The theories introduced by the various authors in the class are activity theory, disengagement, age integration, and the life course. All of these have useful elements in the discussion of the book “Aging Our Way.” In Loe’s book, the Age integration theory is shown in lessons one and six on connecting with peers. Also lesson ten and thirteen all suggest a life course theory while the rest of the book seems to support Activity theory. The book would seem to show the evidence for the particular theories.
Most of the theories discussed have some evidence shown in Loe’s book, while disengagement theory did not have much support. Disengagement theory is defined by the gaining population disengaging from other people as they grow older (Achenbaum and Bengtson 1994). I think that, while useful, disengagement among the elderly population is not as prevalent as it was when the theory was first introduced. People now have a longer life expectancy and since retirement and I think that the disengagement theory does not take this into account. Disengagement theory as a whole is still relevant to some extent, just not in the context of Loe’s book where the focus of the book is on the various activities done and how the people engage more in their final years.
An example of age integration theory is shown in lesson one in Loe’s book. The couple in this chapter had to integrate with people of all age groups to continue with what they wanted to do. This chapter was about the couple, after retiring, keeping their same routine as much as they could which meant having to branch out and find other people their age to keep going (Loe 2011). This meant that activities would range from sports to music and service that would mean people from all ages would be involved with the activity. Lesson six is about connecting with peers. This chapter follows the age integration theory because it shows people interacting with different age cohorts. In Johanna’s scrabble group the chapter writes about the different socio economic statuses of the members which would suggest age interaction is going on in this group (Loe 2011).
The life course theory comes into play in chapters ten and thirteen. These chapters write about the importance of family and the acceptance of death. Chapter ten is about how family is important and how of accepting non-traditional types of families is important. This chapter makes a point to talk about friends of the people in the study. These people are defined as new family members because of their closeness with the elderly and that they become better friends (Loe 2011). This is important to note in the life course as a transition to old age where roles are redefined after retirement or a medical issue. Chapter thirteen is about death and how they are preparing for it. This shows evidence for the life course theory and how people deal with it. This is important to note because not all people do this and it seemed to be very important for the people mentioned in this chapter.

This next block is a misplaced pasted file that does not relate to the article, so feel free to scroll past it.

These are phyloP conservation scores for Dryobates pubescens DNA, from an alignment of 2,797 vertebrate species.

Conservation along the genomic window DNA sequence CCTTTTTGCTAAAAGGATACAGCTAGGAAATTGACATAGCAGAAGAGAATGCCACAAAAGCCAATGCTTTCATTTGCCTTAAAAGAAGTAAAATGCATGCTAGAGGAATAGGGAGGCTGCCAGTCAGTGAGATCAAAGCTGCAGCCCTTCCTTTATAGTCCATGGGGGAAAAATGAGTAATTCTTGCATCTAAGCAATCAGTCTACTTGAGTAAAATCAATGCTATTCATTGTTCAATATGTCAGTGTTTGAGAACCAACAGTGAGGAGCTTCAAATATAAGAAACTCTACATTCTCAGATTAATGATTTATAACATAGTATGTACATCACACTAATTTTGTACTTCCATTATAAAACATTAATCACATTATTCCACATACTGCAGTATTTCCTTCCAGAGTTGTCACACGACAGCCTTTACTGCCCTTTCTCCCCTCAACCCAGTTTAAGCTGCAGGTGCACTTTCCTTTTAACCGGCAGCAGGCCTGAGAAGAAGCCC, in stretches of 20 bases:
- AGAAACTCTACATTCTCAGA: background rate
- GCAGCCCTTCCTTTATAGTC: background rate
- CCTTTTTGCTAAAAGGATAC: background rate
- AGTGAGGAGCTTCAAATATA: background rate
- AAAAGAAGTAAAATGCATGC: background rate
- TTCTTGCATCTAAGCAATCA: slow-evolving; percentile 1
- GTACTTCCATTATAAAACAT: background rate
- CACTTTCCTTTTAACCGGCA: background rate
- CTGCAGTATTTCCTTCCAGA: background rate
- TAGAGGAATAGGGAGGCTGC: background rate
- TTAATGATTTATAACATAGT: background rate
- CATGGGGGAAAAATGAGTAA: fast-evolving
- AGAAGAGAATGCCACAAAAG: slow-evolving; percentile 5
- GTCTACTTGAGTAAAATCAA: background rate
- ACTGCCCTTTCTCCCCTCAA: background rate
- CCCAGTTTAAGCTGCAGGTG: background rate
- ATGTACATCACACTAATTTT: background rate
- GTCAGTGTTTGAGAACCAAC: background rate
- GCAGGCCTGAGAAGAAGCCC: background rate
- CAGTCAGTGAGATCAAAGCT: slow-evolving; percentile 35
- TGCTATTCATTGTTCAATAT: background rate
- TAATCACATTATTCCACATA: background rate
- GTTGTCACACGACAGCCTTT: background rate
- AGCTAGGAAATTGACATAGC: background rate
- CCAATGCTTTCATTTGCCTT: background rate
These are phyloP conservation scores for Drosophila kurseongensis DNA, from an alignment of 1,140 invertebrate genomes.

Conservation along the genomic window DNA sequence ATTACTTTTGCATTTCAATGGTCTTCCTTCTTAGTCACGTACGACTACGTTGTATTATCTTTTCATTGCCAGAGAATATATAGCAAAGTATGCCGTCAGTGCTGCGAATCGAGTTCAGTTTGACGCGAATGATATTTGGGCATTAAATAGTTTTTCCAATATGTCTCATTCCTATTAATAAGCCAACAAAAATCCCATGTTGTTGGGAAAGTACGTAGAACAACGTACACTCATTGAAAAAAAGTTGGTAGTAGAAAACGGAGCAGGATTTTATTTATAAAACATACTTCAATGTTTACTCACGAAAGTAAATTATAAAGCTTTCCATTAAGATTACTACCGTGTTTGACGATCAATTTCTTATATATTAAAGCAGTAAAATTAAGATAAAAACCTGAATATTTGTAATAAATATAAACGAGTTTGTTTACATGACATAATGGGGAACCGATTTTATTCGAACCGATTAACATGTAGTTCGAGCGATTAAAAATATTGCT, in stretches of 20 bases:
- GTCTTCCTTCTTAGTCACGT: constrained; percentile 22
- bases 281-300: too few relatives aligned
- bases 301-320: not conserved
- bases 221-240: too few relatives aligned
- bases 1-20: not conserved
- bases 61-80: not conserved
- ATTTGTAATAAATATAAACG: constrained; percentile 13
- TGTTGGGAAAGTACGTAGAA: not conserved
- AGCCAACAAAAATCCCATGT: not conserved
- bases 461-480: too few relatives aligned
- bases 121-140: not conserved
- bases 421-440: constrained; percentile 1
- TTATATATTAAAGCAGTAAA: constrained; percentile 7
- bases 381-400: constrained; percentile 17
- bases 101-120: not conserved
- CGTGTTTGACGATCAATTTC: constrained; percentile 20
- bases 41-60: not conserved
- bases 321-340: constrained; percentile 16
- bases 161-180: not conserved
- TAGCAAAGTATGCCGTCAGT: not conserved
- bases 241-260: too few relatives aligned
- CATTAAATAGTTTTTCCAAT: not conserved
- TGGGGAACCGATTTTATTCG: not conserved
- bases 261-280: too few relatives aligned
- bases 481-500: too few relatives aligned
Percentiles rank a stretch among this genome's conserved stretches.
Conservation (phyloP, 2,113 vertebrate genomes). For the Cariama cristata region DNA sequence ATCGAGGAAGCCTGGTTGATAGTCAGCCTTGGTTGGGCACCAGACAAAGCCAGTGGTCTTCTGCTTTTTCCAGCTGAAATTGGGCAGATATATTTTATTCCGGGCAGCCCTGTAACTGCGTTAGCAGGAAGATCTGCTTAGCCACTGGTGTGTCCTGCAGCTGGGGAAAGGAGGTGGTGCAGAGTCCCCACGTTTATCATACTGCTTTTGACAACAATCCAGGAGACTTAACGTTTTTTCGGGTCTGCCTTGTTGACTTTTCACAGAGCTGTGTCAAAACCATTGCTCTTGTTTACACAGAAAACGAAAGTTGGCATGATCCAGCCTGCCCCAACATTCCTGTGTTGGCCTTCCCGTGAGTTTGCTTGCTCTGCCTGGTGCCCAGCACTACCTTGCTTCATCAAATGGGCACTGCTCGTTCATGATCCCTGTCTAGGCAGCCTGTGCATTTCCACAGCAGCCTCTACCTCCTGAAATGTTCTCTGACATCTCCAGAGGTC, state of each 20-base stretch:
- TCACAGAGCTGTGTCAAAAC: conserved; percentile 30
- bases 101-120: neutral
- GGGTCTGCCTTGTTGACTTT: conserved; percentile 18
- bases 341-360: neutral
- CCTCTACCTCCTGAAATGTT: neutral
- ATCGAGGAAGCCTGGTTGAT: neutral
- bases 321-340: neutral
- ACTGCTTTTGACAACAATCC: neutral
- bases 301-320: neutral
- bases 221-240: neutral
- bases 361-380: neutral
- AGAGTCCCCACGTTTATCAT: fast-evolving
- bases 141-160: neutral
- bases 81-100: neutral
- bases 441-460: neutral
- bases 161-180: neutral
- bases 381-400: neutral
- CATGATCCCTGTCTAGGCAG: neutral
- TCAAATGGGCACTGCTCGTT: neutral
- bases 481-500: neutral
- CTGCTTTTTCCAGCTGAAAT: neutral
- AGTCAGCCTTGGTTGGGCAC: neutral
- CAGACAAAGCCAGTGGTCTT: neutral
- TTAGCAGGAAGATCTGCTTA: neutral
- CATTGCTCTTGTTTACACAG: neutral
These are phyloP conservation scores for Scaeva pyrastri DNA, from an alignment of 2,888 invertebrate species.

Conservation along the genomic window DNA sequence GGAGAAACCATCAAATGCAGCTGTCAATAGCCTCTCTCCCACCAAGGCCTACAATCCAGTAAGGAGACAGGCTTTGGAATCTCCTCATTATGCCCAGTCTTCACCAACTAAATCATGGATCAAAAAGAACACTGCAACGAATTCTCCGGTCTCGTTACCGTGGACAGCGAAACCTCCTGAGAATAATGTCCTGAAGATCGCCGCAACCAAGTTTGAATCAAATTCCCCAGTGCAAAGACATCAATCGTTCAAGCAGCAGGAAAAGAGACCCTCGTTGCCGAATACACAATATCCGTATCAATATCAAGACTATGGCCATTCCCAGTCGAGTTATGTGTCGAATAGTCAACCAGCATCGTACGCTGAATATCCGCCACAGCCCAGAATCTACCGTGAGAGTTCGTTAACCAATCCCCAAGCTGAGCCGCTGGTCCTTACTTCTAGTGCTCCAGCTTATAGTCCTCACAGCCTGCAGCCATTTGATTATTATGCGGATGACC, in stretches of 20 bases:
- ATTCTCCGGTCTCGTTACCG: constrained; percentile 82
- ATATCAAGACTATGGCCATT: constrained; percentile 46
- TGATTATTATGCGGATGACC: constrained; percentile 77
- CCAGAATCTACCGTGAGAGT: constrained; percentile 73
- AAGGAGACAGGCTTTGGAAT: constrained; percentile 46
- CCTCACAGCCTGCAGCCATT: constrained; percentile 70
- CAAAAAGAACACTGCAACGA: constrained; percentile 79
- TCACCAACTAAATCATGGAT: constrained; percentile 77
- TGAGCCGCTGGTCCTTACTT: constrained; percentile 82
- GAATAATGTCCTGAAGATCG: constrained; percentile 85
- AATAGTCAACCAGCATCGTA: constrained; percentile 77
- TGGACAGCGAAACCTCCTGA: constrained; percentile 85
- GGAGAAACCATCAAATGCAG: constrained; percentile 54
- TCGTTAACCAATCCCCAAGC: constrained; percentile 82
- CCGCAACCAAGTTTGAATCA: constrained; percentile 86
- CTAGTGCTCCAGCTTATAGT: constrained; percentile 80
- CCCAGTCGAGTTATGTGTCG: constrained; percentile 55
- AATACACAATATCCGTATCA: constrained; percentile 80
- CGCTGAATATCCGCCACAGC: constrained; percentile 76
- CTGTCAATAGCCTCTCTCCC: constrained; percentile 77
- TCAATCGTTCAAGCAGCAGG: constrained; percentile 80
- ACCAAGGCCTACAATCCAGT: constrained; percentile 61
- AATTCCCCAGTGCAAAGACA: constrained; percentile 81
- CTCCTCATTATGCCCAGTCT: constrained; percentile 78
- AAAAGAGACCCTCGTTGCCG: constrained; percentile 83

Finally, the remaining chapters show support for the activity theory of aging. All of these chapters show how the people would engage more leisurely or more supportive activity than they might have in their working lives. Chapter 7 on resorting to “tomfoolery” shows how the people used humor in many ways during their daily lives. Most of this was to engage in social activities as the people in the chapter lived alone for the most part. Chapter 8 on care for others also shows how the activity theory is useful because it shows how caring for others helps all people involved. These examples are important in activity theory because they show people willing to go outside the norm and take different steps than other theories like disengagement would suggest.
I think that the activity theory of aging is more strongly supported by Loe’s book. More of the lessons in the book were about people engaging in activity in their normal routine and finding new ways of socializing. Specifically, lesson thirteen where the chapter is about the importance of touch to the people. This chapter shows the importance of physical contact such as hugs. This chapter was important to show how the activity theory can mesh with physical actions such as a hug.
Chapter eight and chapter nine are about reaching out to family and caring for others also show evidence for activity theory. This is done by re engaging people who may have grown apart in the way of family or by caring for others. Both of these acts involve a high level of activity to achieve the goals. Chapter eight discusses how the elderly can care for other elderly and what benefits this action has. The activity is shown to be very beneficial for the people because they have to check up on their neighbors and their family members. This activity is shown to be beneficial because the activity is needed and wanted in most cases. Chapter nine writes about spending time together with family and the benefits this has. Benefits such as engaging family members that may be new or have been separate for many years.
These chapters in Loe’s book show support for the activity theory of aging because they show that people who are more socially engaged with friends and family have a better time with the aging process. These chapters, I think, are specifically important because they show specific ways people engage in activity with others.